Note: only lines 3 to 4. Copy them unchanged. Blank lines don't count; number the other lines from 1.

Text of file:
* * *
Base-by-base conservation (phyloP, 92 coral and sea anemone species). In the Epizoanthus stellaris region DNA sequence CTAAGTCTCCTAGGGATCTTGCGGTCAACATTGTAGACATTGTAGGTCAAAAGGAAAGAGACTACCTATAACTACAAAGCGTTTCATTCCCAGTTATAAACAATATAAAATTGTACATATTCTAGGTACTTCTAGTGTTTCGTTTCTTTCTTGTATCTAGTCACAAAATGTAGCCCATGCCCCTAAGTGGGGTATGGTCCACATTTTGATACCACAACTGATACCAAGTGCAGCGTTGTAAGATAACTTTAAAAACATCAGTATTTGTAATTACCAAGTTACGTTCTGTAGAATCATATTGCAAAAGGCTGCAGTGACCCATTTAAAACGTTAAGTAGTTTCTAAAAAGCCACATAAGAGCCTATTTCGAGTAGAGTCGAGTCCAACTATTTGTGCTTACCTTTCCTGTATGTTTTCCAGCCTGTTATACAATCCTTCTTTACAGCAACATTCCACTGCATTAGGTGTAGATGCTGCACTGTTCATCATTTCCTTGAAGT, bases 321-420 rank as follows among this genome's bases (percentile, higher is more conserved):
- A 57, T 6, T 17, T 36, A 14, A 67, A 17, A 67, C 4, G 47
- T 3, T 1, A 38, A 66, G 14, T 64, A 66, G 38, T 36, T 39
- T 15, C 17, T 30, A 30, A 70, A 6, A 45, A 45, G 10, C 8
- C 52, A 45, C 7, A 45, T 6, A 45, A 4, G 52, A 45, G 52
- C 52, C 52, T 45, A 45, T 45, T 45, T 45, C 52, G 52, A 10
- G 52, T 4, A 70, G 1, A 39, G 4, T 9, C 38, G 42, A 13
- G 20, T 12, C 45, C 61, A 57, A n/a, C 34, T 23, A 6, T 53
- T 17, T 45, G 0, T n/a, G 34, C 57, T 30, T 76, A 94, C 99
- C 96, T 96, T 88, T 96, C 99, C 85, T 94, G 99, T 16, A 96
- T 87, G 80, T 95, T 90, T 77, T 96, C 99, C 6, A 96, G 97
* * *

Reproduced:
- T 3, T 1, A 38, A 66, G 14, T 64, A 66, G 38, T 36, T 39
- T 15, C 17, T 30, A 30, A 70, A 6, A 45, A 45, G 10, C 8